With that said, I may have gone overboard in my shift to income investing as more than half of my portfolio is now in slow growing income stocks. This is why I have held off on adding more income to my portfolio and have been eyeing any weakness in high growth tech stocks as evidenced by my recent buys into Facebook in July and Tencent earlier this month.

Going forward, I hope to maintain a 50-50 growth to income stock portfolio. This may impair my ability to continue to churn out market beating gains but at least I can sleep better at night, knowing the certainty of my dividends.

So how would I define my investing style?

Course providers / Speakers say that you should stick to a single tried and tested method to achieve market beating returns.

To my undisciplined mind, I don’t care for a single consistent approach. I buy stocks that I feel will give me a return, the reason for that return does not have to be consistent. Who cares it is because the stock is undervalued, or if it pays me a sustainable dividend while I wait for the company’s recovery, or if it is overvalued but will eventually grow into its valuation. As long as you potentially give me a return, I’m in. I feel this level of flexibility is important to survive different market cycles.

I suppose my investment style is anything goes for capital appreciation. I guess I won’t be conducting any courses / talks soon.

Summary

I used to laugh whenever I read that a fund’s investment philosophy was for capital appreciation. It was like duh, isn’t that the aim of investing? But now that I’m running my own “fund”, I get it. It just means being flexible and nimble in the face of market changes.

Something I’ll be continually shifting in light of current market conditions.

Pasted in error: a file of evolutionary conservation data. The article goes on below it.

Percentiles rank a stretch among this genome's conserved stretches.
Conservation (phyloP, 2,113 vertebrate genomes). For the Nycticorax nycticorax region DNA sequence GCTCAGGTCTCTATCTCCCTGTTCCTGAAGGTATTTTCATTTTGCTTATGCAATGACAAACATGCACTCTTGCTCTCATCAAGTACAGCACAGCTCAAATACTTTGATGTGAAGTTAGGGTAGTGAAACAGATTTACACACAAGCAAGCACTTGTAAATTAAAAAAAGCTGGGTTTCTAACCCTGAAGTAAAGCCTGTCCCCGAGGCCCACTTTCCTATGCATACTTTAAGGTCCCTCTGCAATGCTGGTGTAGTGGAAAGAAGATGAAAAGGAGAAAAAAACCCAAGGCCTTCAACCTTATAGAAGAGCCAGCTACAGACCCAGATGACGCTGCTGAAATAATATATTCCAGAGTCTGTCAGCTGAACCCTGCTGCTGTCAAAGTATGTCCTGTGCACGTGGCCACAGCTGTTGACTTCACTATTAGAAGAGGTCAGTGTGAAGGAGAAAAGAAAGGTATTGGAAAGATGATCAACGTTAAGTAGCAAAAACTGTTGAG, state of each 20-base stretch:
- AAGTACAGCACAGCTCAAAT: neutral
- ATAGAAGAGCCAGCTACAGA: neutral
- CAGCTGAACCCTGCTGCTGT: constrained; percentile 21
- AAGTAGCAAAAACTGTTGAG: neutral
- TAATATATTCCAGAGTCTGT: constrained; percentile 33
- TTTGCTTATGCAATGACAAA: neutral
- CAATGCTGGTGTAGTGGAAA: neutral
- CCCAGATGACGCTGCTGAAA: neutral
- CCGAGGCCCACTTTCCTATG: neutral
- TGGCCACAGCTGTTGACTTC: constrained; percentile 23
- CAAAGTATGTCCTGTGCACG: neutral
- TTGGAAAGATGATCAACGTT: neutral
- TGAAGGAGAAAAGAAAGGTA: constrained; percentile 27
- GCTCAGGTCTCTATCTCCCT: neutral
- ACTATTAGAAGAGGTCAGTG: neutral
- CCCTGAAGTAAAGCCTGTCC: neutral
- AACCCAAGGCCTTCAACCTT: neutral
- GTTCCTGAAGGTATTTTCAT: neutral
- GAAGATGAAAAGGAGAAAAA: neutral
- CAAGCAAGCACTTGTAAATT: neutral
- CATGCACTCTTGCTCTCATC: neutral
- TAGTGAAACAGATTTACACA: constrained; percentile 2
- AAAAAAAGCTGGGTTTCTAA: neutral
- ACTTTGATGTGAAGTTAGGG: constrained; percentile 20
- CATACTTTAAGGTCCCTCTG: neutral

Happy Hunting,
KK

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Tesla – Symptoms of poor governance pile up

Tesla Logo.png

US Tech stocks were my first love in my investing journey. That said, I’ve never felt compelled to jump on the Tesla (NASDAQ: TSLA) bandwagon. I initially didn’t bother because I hated the car manufacturing business. Slowly as the years went by, I saw Tesla as a company that at best was not operating to its fullest potential, at worst was a dysfunctional managerial mess.

With the recent public controversies over CEO Elon Musk’s tweets over a potential privatisation of Tesla and his emotional stress, I thought I’ll run through some of the symptoms that kept me away from buying into the Tesla story.

Symptom 1: Consistent inability to hit internal production targets

Tesla has faced manufacturing delays and struggles since they started making Model 3s, their entry model. The magic number currently thrown around by Musk for the longest time was 5,000 Model 3s a week. This was consistently missed until early July 2018 when they finally hit it, but not without having to put up temporary tents to assemble the cars. This landmark was celebrated with tweets of employee photos.

Is it worth celebrating though? For comparison, Toyota manufactured 13,400 cars per day in Japan back in 2014.  That’s about 94,000 cars a week, way outpacing Tesla in 2018.